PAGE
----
“The Gleanery (a Putney restaurant) is one of our best customers,” Jen said. “Some days, they clean us out of everything.”

Keeping customers happy is important, said Reed Miller.

“You can sell yourself, or you can sell what people want,” he said. His father, Dwight Miller Jr., started up the first pick-your-own apple orchard in 1962 when a late-season hailstorm knocked most of that year’s crop off the trees.

The apples were still good, but weren’t the perfect, unblemished fruits that the retail market wanted. By opening his orchards to people who just wanted good apples, and didn’t care about appearance, the Millers were able to salvage that season and create a new market for apples.

“We lost one customer base and gained another,” Reed said.

With the busiest retail business of the town’s farms, Walker Farm knows a little something about keeping customers happy, even in a mixed year for his crops. Manix says the many large greenhouses on the farm have made a big difference to his bottom line.

“The tomatoes grown outside got hit with blight this year, but the tomatoes in the greenhouses came out great,” he said. “This has been a good year for the greens and the root vegetables. They’re growing like crazy, but so are the weeds, and it’s been tough staying ahead of the weeds because of all the wet days we’ve had.”

As for diversification, the Manix family took a big step recently when it bought Elysian Hills Tree Farm on East Knapp Road. Besides its signature Christmas trees, Elysian Hills also has heirloom organic rhubarb, strawberries, and 100 acres of managed woodlands that include a working sugarbush. Mary Lou and Bill Schmidt, the founders of the farm, continue to live at Elysian Hills.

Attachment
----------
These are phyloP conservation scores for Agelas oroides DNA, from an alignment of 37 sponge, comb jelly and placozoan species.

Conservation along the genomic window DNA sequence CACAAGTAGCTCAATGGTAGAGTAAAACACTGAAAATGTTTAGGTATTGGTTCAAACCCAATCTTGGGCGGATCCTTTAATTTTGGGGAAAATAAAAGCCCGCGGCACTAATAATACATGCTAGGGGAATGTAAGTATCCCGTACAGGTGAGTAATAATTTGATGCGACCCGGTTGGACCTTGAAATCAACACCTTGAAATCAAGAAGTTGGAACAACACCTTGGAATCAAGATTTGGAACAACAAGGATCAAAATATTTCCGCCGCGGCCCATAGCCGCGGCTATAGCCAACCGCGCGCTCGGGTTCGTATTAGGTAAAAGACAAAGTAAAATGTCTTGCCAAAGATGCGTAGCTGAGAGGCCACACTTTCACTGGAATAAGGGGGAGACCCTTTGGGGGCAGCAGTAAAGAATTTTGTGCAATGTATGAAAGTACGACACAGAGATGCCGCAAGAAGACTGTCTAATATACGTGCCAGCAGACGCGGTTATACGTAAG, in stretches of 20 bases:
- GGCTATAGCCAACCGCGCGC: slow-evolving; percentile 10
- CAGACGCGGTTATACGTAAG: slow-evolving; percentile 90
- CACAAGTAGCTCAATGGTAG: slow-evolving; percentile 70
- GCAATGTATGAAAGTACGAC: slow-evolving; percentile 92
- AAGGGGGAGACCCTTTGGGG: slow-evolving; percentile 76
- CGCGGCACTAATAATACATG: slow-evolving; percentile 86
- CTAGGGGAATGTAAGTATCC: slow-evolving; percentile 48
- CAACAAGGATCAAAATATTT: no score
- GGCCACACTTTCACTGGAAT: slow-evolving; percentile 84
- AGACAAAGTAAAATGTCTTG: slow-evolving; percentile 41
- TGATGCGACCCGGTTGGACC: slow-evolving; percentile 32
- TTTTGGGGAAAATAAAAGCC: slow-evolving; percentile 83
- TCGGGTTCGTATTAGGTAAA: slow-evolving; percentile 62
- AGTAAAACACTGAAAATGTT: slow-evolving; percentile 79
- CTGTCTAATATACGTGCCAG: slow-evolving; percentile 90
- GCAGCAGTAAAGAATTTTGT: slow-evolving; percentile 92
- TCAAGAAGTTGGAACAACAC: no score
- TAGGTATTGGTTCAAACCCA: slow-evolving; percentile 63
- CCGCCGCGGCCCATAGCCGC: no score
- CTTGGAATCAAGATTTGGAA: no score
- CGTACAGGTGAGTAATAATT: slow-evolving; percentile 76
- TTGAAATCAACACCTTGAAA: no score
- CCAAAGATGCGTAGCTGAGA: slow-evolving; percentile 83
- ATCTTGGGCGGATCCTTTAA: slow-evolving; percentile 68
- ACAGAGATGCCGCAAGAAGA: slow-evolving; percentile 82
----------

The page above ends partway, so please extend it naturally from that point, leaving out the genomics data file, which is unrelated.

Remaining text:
Selling the year’s crop and making a decent profit is a priority for all the farmers in town, but there is one farm that is trying to downsize.

At the 34-acre Mountain Mowing Farm on Black Mountain Road, the second and third generation of the Hickin family is keeping the farm going.

Randy Hickin has been running the farm since the death of his mother, Mary Hickin, at age 90 in October 2011. She and his late father, Frank, founded the farm in 1942, and the jams and pickles they made are known far and wide, thanks to their mail-order business.

Randy said he moved into Mary and Frank’s farmhouse after Mary’s death. He had been helping on the farm for years, but now, the responsibility has fallen on him and his children.

“We downsized quite a bit,” he said. “I had to since I’m getting older. But we’re still going to the farmers’ markets and keeping the mail order business going.”

He said the farmers’ markets were particularly important for reaching the local customers.

“The jam sells itself, but with pickles, you have to taste them first. That’s why we always have samples out at the farmers’ market.”

Randy takes great pride in his pickles. “Mary always did the jams, but I’ve been doing the pickles for a long time.”

Other farms on the tour included New Leaf CSA on Dutton Farm Road and the Scott Farm on Kipling Road. At the end of the day, a picnic was served at the Bunker Farm with food from the farms on the tour and prepared by Sallie May and the Evening Star Grange cooks. Proceeds from the picnic were earmarked for the town Farmland Protection Fund.

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Originally published in The Commons issue #269 (Wednesday, August 27, 2014). This story appeared on page A1.